Ever since I first knew what health insurance was, I’ve been covered by individually purchased health insurance. When I was in college, I slid off my parent’s plan and onto my own individual health insurance plan. Then, when the Affordable Care Act rolled out, my plan was one year shy of being grandfathered and I had to shop during open enrollment in the individual marketplace to get insured. Then, I got married and shopped for my family as well.
After years in the health insurance system enduring many premium increases, the skyrocketing prices in 2018 finally shook me out.
On November 16, 2017, the Washington Post reported “Where are the most expensive ACA plans in America? Charlottesville” and I was faced with a decision: Should I cut back my hours or delay my Roth conversion strategy to get an Obamacare subsidy? Or should I go uninsured and apply for a health insurance exemption?
I generally dislike health insurance. In the best case scenario, you have no event and insurance is just losing money. In the worst case, you have an event happen and wish you had insurance to help. There’s no good outcome.
My family has always been generally healthy. Even when I gave birth to my daughter, I paid for all my expenses out of pocket without hitting my deductible. We do a significant amount of home care and always lose money to the insurance provider. While the potential of a catastrophic medical event is possible, the tax I will eventually owe on my traditional IRA assets is basically inevitable. Thus, instead of squelching my Roth-loving, entrepreneurial spirit for one year to ensure we made it under the subsidy line, I applied for and qualified for 2018 health insurance exemptions for everyone in my family and we entered the new year with no insurance.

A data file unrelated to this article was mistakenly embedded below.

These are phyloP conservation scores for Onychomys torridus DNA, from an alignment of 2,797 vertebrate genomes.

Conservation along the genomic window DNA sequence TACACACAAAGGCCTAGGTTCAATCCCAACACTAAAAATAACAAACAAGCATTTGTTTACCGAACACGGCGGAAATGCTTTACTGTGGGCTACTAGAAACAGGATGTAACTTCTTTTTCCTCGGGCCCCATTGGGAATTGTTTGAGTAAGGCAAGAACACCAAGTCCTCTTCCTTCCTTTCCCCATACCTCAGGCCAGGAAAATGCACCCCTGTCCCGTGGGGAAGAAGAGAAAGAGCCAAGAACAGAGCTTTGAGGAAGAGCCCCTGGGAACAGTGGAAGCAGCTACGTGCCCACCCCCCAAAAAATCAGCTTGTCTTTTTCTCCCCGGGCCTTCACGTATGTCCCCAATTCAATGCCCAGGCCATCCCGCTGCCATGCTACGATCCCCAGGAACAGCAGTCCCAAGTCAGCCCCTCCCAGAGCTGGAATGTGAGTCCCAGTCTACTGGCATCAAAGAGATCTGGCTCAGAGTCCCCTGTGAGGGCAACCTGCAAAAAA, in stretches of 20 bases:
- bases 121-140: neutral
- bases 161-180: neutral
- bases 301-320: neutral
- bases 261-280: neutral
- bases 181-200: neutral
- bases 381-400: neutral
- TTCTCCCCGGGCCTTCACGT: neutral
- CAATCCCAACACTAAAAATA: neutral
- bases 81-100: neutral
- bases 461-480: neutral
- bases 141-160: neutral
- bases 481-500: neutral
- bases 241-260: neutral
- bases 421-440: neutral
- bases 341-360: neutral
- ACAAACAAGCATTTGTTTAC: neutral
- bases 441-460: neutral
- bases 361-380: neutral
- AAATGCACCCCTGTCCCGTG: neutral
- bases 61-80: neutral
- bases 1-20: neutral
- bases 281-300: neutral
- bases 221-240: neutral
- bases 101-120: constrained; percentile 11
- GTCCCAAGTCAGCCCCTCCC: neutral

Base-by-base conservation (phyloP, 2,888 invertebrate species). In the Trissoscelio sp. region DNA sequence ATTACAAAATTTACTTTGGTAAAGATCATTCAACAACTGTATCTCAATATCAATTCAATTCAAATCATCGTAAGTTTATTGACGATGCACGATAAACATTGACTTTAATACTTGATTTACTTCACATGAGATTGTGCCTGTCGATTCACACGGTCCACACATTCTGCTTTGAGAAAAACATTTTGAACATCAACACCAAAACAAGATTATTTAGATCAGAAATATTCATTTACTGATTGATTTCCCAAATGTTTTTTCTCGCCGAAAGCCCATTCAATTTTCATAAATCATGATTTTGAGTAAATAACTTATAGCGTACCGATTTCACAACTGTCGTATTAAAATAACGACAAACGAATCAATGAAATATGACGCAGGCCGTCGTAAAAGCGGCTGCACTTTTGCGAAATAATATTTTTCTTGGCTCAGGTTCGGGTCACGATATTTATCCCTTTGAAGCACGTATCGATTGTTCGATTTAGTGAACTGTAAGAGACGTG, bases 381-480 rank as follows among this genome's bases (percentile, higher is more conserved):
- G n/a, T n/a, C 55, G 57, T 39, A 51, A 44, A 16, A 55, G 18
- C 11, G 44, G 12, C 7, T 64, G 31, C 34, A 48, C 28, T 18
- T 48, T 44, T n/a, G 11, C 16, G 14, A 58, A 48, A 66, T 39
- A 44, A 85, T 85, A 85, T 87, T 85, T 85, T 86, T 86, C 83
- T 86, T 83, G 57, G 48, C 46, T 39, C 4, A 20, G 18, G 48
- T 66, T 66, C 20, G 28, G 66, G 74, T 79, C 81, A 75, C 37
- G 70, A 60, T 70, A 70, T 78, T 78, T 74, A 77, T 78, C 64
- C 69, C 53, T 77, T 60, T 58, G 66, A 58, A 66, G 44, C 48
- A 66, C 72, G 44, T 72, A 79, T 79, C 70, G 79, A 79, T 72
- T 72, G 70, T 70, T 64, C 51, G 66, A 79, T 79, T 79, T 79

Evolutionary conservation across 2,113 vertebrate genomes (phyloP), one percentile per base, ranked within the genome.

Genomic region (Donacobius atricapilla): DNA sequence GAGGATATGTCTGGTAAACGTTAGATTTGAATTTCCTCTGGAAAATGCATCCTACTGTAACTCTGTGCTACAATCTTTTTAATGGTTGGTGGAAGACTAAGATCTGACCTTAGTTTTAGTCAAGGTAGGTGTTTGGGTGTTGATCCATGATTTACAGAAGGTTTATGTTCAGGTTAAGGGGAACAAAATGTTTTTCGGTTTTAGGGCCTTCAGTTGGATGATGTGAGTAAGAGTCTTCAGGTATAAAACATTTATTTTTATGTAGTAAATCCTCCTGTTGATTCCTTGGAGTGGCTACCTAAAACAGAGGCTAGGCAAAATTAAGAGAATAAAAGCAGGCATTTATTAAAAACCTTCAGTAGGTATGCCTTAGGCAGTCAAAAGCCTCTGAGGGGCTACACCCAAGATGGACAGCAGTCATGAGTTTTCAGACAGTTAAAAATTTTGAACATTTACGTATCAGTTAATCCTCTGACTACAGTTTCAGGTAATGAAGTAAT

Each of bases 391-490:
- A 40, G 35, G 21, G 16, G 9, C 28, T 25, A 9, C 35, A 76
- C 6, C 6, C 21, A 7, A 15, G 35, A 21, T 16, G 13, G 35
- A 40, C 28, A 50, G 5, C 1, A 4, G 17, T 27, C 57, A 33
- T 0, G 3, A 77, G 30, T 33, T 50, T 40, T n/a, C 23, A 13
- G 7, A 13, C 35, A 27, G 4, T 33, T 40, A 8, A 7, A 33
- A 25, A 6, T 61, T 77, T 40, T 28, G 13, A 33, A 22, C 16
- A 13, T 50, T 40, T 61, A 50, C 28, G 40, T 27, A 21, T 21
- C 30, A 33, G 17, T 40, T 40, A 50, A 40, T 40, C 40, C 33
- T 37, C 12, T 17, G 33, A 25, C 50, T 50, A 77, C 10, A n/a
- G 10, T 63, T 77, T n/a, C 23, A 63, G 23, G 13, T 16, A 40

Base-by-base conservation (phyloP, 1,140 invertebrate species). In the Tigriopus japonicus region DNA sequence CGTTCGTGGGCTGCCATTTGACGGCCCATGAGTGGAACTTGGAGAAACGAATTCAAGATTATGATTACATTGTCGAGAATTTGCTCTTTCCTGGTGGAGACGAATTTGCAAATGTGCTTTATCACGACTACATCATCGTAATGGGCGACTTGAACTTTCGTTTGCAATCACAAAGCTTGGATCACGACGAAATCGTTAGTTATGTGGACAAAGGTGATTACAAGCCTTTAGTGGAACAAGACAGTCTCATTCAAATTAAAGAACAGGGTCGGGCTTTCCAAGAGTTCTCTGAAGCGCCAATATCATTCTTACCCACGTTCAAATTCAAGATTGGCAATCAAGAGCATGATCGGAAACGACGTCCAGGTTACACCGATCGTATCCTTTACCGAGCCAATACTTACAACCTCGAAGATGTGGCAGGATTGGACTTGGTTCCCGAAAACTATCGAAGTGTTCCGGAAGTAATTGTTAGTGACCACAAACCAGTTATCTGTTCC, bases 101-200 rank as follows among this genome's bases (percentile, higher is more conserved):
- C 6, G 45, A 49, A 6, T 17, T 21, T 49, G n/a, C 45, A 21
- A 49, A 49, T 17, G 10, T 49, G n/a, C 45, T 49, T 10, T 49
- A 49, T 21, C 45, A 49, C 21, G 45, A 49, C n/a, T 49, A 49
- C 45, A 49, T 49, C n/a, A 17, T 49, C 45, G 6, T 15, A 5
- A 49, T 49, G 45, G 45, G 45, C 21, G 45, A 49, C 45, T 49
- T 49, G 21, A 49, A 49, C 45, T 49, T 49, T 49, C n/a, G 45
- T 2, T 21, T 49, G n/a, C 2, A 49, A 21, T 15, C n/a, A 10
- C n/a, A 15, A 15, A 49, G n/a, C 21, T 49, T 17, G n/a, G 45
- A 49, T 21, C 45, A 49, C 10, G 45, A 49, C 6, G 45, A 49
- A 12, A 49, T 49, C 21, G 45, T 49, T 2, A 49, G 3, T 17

Per usual, we had only minor health expenditures for most of the year (such as eye doctor appointments) none of which would have been covered by insurance in any scenario.
Then, on September 25, 2018, my husband hit his right leg with a hatchet while no one else was home. He took an ambulance to the UVA emergency room, where he received several tests, preventative antibiotics and shots, imaging, and ultimately stitches and crutches. Then he had a follow-up appointment to take the stitches out and check the healing process.
The medical bills were exorbitantly high. Medicine and care that would have been maybe a few hundred had it not been the ER was billed in the thousands. It decimated the small HSA balance we had accumulated in years prior.
Now that all the bills have trickled in and been paid, my question is: Did we save money?
My husband’s ER bills, if you add back in the self-insurer discount, totaled $7,999.78. Not having insurance, we paid $6,716.10 thanks to the self-insurer discount. (I’m thankful we have an unknown unknowns budget to cover just this kind of thing.)
In the 2017 open enrollment, we were considering getting the cheapest plan which was an HSA-ineligible plan costing $1,595.46 per month ($19,145.52 for 2018) with an individual out of pocket maximum of $7,350. Here the screenshot I saved from my 2017 article:
I have been steadily converting the Profit Sharing portion of my employer 401(k) plan. With these conversions, I do not qualify for a subsidy. I would have had to pay $19,145.52 in premiums just to have insurance. With $19,145.52 in premiums and up to $7,350 out of pocket, that would be a total of $26,495.52 paid. This is obviously significantly more costly than the medical event we had.
In the end, I saved up to $19,779.42 for the year because I did not have insurance over what it would have cost me to have insurance without subsidies.
If I had deferred my Roth conversions or cut back my hours so that we had qualified for a subsidy, we would have paid $0 in premiums and up to $7,350 out of pocket. It is unclear what kind of discount the insurance would have been able to negotiate. The self-insurer discount was a little over 16%. My understanding is that insurance often gets closer to 20%. If they’d gotten this discount, it would have cost us $6,399.82 out of pocket or $316.28 less than I paid.
If you think about the $316.28 more we paid this year as being an extra tax on my Roth conversion, I definitely came out ahead. Roth conversion strategies, especially when you manage to convert young, are worth hundreds of thousands of dollars in retirement.
Thus, even though emotionally it feels lame, mathematically we likely came out ahead.
Photo by Kevin Schmid on Unsplash